weather icon Partly Cloudy

The 5 best saving tips for 2016

It’s the start of the new year, and many people are recovering from post-holiday shopping debt and putting together a list of resolutions for 2016. If saving money is on your list of goals for this year, you’re not alone. Money goals came in third on the list of resolutions, according to a report by Statistic Brain Research Institute.

Sometimes, keeping a New Year’s resolution is easier said than done — in fact, 8 percent of people who make resolutions are successful in achieving them, according to Statistic Brain. When it comes to money-saving tactics, it’s best to set specific and achievable goals for yourself in order to stick to your commitment, as people who make explicit resolutions are 10 times more likely accomplish their goals than those who do not.

This year, plan to get ahead of the game by focusing on financial trends that you can anticipate in advance. Here’s a roundup of expert advice on how to save money in 2016, based on current and predicted events.

1. Invest in Your Health
Commit to two New Year’s resolutions at once — vow to invest in your health in order to invest in your financial future. Nate Michaels of personal finance blog HackingYourBudget.com recommended focusing on your health to save money on medical expenses.

“Investing in your health is a long-term challenge, but there are still short-term gains that can realized by not getting sick and spending money on doctors’ visits, (not) having to fill costly prescriptions and not having to miss work,” Michaels said. “While some of this investment can come in the way of food — Harvard suggests it costs $1.50 extra per day to eat healthy — it is also important to remember that you can find savings by using your time for exercise. Cut out the monthly gym expense and enjoy the outdoors; it’s free.”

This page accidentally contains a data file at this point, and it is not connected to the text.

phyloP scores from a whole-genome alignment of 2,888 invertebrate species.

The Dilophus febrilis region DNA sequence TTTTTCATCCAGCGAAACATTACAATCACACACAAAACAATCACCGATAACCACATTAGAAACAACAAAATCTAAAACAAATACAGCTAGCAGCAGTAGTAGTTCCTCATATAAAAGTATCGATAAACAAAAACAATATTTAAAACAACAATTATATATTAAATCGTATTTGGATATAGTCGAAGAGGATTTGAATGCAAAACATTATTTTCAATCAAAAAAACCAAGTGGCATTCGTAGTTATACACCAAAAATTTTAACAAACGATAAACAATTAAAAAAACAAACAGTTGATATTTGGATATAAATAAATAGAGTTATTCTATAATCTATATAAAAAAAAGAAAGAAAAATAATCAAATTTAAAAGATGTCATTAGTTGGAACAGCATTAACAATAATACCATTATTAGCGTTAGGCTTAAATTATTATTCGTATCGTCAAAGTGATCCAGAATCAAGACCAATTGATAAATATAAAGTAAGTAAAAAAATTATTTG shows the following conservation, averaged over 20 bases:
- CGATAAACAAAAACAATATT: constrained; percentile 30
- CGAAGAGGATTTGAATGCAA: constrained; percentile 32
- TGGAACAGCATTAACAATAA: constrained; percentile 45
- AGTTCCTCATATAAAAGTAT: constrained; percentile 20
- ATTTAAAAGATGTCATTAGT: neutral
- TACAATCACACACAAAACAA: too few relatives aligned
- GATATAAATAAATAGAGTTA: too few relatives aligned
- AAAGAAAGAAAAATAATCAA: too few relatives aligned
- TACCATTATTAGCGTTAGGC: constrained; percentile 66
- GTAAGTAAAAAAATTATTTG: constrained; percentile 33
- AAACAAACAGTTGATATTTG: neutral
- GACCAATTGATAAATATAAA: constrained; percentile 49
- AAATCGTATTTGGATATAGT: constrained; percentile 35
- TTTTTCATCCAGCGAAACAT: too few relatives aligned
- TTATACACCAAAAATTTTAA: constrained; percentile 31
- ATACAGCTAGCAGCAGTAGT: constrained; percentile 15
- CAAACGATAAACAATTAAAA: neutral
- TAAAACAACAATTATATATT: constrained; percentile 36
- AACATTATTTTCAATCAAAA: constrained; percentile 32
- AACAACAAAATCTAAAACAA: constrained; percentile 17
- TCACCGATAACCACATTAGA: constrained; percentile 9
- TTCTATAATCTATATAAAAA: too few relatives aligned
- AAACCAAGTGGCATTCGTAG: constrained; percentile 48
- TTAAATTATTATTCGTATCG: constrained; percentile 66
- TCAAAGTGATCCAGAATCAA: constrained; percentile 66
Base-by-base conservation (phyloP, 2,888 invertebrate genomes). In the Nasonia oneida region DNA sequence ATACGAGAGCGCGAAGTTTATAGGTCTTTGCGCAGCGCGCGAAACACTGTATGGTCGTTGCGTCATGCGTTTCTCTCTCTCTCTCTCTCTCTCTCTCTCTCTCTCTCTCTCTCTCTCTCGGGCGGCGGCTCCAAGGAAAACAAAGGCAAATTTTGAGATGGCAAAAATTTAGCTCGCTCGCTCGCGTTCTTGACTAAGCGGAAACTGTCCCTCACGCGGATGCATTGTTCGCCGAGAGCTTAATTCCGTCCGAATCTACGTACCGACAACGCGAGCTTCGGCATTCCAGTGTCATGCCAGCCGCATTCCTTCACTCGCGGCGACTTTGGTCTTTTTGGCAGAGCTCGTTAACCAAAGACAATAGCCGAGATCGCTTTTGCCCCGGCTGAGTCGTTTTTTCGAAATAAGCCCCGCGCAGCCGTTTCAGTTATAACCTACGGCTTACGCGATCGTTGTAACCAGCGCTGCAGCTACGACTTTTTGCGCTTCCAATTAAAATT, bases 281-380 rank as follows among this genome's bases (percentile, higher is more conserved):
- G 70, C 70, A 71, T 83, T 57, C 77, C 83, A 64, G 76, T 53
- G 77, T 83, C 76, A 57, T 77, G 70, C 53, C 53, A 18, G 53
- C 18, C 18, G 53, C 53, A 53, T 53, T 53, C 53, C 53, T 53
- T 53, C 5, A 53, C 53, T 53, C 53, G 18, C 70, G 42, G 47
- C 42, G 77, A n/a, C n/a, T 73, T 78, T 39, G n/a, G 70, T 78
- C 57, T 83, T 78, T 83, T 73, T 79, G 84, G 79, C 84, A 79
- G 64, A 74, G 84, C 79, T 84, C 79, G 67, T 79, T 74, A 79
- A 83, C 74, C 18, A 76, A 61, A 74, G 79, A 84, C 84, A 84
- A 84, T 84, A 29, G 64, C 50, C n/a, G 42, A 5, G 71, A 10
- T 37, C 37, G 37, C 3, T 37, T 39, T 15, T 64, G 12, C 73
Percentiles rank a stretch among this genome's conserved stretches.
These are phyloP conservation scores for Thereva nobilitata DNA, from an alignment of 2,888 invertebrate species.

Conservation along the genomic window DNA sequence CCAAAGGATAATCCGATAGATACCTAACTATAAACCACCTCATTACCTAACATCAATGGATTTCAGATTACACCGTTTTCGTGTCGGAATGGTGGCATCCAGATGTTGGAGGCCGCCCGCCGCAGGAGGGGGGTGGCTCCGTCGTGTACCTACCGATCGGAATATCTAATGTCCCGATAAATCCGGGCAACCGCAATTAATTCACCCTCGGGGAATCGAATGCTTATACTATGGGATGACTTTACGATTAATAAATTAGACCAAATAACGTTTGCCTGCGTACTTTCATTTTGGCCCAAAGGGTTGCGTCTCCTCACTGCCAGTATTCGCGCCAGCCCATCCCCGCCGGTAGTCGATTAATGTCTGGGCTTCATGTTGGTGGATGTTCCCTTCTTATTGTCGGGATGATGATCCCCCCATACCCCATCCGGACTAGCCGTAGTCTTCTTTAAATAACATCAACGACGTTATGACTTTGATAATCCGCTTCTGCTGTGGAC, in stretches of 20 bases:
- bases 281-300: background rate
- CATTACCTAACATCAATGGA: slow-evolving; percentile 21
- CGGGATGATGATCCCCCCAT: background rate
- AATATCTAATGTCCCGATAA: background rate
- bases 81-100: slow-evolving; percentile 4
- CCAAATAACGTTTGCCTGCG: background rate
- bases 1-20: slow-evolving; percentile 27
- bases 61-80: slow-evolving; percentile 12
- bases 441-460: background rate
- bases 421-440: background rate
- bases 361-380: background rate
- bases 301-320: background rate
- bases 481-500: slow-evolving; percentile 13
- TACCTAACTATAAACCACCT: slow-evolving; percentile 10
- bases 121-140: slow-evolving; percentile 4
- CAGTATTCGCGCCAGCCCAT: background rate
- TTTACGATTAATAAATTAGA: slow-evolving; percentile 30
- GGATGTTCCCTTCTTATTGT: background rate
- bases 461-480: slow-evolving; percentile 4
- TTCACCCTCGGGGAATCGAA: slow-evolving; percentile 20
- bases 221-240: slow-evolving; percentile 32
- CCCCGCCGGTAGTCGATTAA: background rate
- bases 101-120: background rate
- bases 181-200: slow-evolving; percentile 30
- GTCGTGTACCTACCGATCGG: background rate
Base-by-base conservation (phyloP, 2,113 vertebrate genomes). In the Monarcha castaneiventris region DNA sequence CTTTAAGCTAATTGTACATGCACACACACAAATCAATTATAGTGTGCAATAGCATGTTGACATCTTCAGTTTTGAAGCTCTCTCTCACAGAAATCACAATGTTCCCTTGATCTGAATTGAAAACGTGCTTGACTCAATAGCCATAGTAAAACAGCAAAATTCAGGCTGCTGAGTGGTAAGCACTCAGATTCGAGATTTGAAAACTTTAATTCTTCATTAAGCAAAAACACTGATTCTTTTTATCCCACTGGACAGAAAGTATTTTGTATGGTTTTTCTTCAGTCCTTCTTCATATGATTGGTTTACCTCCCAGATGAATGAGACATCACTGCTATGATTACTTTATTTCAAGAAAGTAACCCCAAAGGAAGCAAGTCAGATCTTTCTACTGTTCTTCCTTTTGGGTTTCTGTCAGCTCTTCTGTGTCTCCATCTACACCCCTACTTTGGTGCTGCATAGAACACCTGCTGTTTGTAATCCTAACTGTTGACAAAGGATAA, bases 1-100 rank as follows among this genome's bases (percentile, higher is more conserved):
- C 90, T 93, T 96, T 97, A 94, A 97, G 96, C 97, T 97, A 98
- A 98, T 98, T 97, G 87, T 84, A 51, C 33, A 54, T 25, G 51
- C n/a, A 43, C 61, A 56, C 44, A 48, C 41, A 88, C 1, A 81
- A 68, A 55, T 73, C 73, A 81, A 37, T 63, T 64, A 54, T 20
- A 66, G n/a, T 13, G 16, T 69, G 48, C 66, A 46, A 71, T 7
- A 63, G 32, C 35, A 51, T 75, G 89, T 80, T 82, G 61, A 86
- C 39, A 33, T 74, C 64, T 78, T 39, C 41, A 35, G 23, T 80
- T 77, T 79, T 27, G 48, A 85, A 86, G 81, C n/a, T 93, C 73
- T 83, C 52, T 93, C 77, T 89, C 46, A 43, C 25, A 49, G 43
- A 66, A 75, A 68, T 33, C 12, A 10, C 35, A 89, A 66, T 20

In addition to improving health to decrease medical expenses, it’s more important than ever to make sure you are properly insured in case any medical emergencies do come up. Not to mention, according to Healthcare.gov, if you can afford health insurance but choose not to enroll, you’ll have to pay what’s called an individual shared responsibility payment fee. Plus, you could pay more out of pocket when emergencies do arise if you aren’t covered by insurance.

The open enrollment period for anyone without health insurance closes on Jan. 31. If you are currently employed and enrolled in an employer-sponsored plan, be sure to know when your open enrollment period is scheduled. Take a look at how your plan might be changing, and what that could mean for your premium, deductible and other expenses.

2. Watch What You Eat
Food prices fluctuate each year, and if you pay attention to trends, you could save a significant amount of money at the grocery store. Supermarket food prices are expected to rise 2 to 3 percent in 2016, according to a report from the U.S. Department of Agriculture’s Economic Research Service.

This predicted increase is based on an assumption of normal weather conditions. However, severe weather or other unforeseen events could drive up food prices even more. On the other hand, if oil prices remain low, decreases in production and transportation costs could ultimately translate into lower retail food prices on grocery stores shelves, according to the report. It’s also helpful to know which 2015 events could continue to affect the price of food in the new year.